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Diarrhea is defined as loose bowel movements that are more frequent and watery than usual. It’s one of the most common illnesses in children. Diarrhea can lead to dehydration (loss of too much water from the body), which can be serious. So, preventing dehydration is important in managing your child’s diarrhea.
Diarrhea may be caused by:
Bacterial, viral, or parasitic infections (such as Salmonella, rotavirus, or Giardia)
Food intolerances (such as dairy products)
Medications (such as antibiotics)
Intestinal illness (such as Crohn’s disease)
Looser, more watery stools than normal
More frequent stools than normal
More urgent need to pass stool than normal
Pain or spasms of the digestive tract
The doctor examines your child. You’ll be asked about your child’s symptoms, health, and daily routine. The doctor may also order lab tests, such as stool studies or blood tests. These tests can help detect problems that may be causing your child’s diarrhea.
The doctor can talk to you about the treatment options. These may include:
Preventing dehydration by giving your child plenty of fluids (such as water). Infants may also be given a children’s electrolyte solution. Limit fruit juice or soda, which has a lot of sugar.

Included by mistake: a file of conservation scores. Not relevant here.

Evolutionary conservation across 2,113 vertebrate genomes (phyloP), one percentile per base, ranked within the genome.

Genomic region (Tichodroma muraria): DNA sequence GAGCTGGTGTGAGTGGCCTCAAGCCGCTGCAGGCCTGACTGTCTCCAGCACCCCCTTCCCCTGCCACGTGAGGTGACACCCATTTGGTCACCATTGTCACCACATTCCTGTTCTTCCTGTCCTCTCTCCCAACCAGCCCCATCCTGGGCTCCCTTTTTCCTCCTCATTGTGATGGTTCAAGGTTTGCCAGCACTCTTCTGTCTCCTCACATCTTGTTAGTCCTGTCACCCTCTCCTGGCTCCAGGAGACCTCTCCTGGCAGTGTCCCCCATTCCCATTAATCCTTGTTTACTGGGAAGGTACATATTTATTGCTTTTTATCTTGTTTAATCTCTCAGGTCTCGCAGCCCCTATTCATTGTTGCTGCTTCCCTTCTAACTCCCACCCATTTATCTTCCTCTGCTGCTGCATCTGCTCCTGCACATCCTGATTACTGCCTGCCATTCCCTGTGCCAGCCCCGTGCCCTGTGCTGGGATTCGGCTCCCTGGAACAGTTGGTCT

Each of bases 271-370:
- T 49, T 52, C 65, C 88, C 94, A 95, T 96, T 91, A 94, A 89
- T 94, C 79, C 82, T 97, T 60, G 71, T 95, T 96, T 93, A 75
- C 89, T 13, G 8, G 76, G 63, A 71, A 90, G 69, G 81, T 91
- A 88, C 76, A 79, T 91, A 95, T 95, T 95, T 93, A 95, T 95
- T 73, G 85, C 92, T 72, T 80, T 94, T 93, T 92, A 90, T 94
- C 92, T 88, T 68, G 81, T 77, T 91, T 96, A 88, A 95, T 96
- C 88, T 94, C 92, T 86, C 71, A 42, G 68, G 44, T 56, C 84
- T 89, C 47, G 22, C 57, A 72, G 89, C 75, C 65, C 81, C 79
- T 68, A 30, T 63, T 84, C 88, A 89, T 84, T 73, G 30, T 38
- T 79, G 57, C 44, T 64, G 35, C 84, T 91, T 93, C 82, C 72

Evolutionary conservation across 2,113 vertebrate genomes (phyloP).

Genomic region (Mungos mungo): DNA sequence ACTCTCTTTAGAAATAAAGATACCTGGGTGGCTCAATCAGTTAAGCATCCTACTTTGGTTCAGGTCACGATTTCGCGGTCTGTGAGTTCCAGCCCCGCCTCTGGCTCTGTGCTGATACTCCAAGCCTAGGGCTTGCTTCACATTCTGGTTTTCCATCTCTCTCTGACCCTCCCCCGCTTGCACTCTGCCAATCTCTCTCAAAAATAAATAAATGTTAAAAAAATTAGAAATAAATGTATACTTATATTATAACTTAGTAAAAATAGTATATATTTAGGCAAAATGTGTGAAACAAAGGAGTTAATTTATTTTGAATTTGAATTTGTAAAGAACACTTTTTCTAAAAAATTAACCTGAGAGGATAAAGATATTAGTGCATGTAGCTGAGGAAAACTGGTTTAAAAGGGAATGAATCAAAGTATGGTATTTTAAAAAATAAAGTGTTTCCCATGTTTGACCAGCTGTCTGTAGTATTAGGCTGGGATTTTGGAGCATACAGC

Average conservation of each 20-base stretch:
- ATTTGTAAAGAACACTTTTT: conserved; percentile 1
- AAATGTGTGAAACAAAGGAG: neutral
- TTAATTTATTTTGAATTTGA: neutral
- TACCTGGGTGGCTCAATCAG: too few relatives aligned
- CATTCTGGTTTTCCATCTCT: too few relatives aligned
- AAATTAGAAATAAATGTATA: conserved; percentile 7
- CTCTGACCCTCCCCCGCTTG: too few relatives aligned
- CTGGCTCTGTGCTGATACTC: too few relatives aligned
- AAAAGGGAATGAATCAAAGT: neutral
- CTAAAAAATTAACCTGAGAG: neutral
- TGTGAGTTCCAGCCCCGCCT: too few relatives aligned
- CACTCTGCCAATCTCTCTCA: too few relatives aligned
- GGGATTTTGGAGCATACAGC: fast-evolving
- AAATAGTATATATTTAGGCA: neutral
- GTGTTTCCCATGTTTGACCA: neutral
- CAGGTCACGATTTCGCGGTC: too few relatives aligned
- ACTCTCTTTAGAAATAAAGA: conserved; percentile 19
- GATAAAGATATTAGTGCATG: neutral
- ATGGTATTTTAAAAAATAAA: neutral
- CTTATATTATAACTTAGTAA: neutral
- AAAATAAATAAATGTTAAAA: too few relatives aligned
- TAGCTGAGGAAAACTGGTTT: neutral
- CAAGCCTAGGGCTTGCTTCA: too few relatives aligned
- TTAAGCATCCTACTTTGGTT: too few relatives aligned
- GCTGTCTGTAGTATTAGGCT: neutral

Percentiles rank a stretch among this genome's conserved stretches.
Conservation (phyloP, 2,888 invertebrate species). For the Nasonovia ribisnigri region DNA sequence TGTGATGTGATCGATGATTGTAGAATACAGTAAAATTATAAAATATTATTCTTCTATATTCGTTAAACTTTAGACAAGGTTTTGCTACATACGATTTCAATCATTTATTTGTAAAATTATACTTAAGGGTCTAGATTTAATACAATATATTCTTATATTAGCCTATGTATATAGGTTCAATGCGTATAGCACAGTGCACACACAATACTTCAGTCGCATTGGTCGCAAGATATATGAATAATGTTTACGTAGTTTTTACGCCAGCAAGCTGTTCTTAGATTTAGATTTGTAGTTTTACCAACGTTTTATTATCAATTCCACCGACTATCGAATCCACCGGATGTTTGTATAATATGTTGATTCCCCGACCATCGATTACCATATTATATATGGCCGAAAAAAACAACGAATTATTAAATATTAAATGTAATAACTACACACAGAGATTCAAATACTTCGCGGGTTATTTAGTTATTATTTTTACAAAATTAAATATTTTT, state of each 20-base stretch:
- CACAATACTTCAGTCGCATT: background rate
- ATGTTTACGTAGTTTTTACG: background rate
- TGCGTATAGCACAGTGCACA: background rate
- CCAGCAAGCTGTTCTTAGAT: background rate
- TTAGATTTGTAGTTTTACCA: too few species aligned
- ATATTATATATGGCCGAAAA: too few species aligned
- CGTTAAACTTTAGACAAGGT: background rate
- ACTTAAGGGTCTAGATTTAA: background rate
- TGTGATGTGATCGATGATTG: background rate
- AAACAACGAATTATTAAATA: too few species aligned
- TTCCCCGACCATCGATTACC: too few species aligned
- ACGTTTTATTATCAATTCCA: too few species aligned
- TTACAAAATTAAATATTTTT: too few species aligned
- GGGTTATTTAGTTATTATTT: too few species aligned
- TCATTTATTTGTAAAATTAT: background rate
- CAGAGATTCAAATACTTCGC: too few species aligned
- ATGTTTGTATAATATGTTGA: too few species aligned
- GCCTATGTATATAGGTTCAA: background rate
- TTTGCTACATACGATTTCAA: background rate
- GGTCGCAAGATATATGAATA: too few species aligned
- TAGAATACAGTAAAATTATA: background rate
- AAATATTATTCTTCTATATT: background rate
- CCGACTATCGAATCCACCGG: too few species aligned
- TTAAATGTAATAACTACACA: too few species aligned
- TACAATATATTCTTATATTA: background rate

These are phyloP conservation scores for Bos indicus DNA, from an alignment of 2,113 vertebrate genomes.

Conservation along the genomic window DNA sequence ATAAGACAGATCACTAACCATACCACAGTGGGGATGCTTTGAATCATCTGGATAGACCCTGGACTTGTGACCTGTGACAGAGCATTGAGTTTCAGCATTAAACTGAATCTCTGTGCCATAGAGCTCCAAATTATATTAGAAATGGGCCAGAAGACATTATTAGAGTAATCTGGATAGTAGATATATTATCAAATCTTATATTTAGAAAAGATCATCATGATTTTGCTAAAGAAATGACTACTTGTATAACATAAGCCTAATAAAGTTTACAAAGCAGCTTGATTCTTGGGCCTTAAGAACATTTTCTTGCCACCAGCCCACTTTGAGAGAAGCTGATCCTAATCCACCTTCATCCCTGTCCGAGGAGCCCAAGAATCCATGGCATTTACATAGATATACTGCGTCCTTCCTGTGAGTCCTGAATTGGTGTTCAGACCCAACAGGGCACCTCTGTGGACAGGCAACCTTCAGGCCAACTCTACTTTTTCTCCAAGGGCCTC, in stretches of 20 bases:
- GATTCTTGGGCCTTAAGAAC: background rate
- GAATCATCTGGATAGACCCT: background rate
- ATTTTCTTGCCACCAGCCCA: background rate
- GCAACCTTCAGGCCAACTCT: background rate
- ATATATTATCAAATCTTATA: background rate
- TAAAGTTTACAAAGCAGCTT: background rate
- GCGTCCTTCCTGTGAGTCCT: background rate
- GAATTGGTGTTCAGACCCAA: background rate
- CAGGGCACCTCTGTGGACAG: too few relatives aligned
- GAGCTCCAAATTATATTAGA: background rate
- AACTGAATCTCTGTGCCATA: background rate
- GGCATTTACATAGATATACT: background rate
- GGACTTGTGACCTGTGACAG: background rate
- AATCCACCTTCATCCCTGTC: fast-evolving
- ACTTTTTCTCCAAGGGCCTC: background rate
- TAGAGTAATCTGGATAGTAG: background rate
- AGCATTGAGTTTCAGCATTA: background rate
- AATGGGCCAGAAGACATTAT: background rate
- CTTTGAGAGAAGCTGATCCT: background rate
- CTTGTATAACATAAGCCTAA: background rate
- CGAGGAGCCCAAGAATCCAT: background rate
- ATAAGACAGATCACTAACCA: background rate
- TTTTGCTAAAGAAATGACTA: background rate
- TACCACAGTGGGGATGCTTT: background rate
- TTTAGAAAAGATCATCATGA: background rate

Giving your child prescribed medication to treat the cause of the diarrhea. DON’T give your child antidiarrheal medications unless told to by your child’s doctor.
Eating starchy foods such as cereal, crackers, or rice.
Removing certain foods from your child’s diet if they are causing the diarrhea. Your child may need to avoid dairy products and foods high in fat or sugar until the diarrhea has passed. However, most children can eat a regular diet, which will actually help them recover more quickly.
Has fever or diarrhea that lasts longer than 3 days.
Has a fever :
In an infant under 3 months old, a rectal temperature of 100.4°F (38ºC) or higher
In a child of any age who has a temperature that rises repeatedly to 104°F (40ºC) or higher
A fever that lasts more than 24 hours in a child under 2 years old or for 3 days in a child 2 years older.
Has a seizure caused by the fever
Is unable to keep down any food or water.
Shows signs of dehydration (very dark or little urine, no tears when crying, dry mouth, or dizziness).
Has blood or pus in the stool, or black, tarry stool.
Looks or acts very sick.
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